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Thousands of new gut virus species identified

Friday February 19th 2021

More than 140,000 virus species that live in the human gut have been identified – more than half of which are new to science, a new study revealed last night.

Among the tens of thousands discovered, a new highly prevalent clade – a group of viruses believed to have a common ancestor – was identified, which the researchers at the Wellcome Sanger Institute and EMBL’s European Bioinformatics Institute (EMBL-EBI) refer to as the Gubaphage.

This was found to be the second most prevalent virus clade in the human gut, after the crAssphage, which was discovered in 2014.

Both of these viruses appear to infect similar types of human gut bacteria, but it is not yet known what the functions of the newly discovered Gubaphage are.

The paper, published yesterday in Cell, analyses more than 28,000 gut microbiome samples collected in different parts of the world.

Although it is known that gut microbiome imbalances can contribute to diseases and complex conditions such as inflammatory bowel disease, allergies and obesity, little is known about the role our gut bacteria, and the bacteriophages that infect them, play in human health and disease.

Using metagenomics, the research team catalogued the biodiversity of the viral species found in 28,060 public human gut metagenomes and 2,898 bacterial isolate genomes cultured from the human gut.

They identified more than 140,000 viral species living, more than half of which have never been seen before.

First author Dr Luis F Camarillo-Guerrero, of the Wellcome Sanger Institute, said: “An important aspect of our work was to ensure that the reconstructed viral genomes were of the highest quality. A stringent quality control pipeline coupled with a machine learning approach enabled us to mitigate contamination and obtain highly complete viral genomes.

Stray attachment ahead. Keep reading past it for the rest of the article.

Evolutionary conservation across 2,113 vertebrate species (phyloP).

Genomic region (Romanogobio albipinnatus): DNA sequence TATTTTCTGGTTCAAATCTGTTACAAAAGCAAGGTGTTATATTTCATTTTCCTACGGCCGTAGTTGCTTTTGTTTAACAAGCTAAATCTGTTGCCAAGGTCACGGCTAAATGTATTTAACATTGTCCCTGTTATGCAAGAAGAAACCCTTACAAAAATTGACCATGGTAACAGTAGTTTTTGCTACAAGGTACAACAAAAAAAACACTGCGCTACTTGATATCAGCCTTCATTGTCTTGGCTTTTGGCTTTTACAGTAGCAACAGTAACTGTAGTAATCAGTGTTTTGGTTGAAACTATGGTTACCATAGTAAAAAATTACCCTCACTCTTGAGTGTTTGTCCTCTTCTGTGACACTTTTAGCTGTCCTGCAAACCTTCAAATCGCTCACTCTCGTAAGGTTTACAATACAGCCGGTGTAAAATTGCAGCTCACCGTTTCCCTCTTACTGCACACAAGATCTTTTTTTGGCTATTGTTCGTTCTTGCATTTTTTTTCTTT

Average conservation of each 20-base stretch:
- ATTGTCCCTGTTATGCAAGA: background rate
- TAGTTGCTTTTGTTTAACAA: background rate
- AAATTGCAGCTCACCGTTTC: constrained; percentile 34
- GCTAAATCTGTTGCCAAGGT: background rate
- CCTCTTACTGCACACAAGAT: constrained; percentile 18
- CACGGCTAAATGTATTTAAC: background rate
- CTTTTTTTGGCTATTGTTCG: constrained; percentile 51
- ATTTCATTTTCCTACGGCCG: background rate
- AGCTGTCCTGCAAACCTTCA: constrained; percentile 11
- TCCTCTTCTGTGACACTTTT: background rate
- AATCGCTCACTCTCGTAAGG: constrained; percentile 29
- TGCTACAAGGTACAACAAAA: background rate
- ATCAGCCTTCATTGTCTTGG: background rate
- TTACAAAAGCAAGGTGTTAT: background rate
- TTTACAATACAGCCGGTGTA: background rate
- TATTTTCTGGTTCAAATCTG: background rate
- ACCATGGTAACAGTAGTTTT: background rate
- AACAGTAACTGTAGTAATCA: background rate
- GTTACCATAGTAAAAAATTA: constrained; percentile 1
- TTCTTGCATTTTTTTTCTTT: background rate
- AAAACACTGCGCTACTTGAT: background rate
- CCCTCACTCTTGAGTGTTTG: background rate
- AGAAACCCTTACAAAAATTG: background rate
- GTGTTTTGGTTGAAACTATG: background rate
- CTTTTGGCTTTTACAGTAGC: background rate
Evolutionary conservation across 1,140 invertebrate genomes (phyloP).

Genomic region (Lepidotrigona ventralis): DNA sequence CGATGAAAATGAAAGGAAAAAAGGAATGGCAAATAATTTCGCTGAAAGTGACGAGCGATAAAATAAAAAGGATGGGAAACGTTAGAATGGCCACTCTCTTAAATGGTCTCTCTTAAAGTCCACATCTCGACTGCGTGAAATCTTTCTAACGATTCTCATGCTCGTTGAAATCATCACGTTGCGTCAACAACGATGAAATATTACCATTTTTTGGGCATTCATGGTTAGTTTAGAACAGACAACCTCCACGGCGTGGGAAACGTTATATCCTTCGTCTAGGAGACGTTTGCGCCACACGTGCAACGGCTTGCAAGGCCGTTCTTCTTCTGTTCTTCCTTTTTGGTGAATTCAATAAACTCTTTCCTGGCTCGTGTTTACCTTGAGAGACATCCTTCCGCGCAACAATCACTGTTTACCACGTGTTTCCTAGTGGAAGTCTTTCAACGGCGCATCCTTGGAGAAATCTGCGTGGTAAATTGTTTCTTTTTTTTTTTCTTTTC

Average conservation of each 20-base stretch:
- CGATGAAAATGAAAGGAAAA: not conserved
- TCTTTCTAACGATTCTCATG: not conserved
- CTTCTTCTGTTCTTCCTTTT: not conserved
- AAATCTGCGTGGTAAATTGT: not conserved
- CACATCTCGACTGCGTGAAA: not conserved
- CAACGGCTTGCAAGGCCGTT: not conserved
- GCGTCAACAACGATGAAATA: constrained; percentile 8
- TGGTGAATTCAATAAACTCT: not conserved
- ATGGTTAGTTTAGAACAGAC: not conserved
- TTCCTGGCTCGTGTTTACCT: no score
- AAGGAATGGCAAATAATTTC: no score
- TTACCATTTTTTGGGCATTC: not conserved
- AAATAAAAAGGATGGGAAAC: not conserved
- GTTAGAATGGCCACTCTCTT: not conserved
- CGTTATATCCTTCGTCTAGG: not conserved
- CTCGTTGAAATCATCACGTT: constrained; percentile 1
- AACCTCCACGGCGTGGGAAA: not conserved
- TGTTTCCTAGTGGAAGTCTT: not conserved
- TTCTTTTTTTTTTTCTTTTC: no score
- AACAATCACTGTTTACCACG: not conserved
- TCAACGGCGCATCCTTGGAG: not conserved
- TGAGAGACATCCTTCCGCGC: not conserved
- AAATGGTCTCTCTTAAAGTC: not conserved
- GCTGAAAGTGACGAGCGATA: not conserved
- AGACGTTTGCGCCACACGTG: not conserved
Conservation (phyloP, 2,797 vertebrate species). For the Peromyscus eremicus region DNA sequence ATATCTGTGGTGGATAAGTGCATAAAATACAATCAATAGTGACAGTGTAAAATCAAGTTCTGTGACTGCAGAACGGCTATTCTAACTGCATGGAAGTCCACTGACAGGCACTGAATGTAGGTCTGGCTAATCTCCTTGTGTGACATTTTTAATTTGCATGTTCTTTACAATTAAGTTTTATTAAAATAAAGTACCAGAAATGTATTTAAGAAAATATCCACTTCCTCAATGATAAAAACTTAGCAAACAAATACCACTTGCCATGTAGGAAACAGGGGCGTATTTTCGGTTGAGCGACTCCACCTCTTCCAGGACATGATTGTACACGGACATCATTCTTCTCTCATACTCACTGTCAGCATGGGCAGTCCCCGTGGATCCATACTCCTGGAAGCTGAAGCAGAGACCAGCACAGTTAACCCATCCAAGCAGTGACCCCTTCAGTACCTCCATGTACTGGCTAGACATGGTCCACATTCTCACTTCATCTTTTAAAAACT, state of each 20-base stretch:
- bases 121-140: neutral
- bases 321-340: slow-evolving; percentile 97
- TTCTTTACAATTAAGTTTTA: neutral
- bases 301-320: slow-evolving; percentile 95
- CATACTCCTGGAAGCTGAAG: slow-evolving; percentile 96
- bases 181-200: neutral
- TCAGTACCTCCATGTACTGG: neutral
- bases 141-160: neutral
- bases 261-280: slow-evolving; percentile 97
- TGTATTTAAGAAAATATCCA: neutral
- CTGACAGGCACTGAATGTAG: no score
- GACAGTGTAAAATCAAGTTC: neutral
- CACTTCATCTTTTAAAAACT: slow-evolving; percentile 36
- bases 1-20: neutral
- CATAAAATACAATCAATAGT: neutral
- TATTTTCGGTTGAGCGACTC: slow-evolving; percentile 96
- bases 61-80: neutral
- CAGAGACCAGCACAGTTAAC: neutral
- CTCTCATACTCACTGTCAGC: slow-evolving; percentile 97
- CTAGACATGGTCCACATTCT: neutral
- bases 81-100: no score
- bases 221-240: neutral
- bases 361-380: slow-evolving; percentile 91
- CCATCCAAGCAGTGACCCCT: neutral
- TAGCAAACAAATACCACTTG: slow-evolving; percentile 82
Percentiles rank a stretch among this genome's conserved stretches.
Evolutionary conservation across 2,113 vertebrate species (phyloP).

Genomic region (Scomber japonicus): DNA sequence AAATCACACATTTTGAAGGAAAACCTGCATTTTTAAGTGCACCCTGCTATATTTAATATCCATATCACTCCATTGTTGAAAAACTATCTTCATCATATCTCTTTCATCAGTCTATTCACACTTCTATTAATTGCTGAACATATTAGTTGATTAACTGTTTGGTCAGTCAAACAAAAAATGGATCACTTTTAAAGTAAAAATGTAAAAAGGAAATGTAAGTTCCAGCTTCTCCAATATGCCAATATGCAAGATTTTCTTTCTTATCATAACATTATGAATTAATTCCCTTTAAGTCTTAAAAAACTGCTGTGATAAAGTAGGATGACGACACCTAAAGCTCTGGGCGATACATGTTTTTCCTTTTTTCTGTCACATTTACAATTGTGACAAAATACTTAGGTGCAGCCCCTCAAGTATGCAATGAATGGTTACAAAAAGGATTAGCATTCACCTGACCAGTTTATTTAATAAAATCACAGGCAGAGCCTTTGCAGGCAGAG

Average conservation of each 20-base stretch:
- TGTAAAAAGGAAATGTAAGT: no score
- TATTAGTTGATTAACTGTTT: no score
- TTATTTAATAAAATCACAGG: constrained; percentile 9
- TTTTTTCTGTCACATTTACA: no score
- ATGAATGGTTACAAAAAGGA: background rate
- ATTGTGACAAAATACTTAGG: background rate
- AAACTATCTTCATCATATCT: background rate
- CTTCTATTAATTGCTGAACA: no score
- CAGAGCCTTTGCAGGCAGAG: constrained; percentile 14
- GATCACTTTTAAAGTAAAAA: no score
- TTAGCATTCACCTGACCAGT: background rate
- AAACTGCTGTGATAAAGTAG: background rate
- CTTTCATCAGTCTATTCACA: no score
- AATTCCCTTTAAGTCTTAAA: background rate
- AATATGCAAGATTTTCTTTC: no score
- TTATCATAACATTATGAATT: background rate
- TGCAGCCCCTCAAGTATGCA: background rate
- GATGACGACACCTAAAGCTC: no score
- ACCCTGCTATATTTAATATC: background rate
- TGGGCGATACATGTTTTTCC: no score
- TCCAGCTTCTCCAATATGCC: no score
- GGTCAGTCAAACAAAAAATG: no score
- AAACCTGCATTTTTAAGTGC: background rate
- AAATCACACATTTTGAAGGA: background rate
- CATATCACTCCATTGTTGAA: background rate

“High-quality viral genomes pave the way to better understand what role viruses play in our gut microbiome, including the discovery of new treatments such as antimicrobials from bacteriophage origin.”

The results of the study form the basis of the Gut Phage Database (GPD), a database containing 142,809 non-redundant phage genomes. It will be an “invaluable” resource for those studying bacteriophages and the role they play on regulating the health of gut bacteria, the researchers say.

Senior study author Dr Trevor Lawley, from the Wellcome Sanger Institute, added: “This high-quality, large-scale catalogue of human gut viruses comes at the right time to serve as a blueprint to guide ecological and evolutionary analysis in future virome studies.”

Camarillo-Guerrero LF et al. Massive expansion of human gut bacteriophage diversity. Cell 18 February 2021


Tags: Europe | Flu & Viruses | Gastroenterology | UK News

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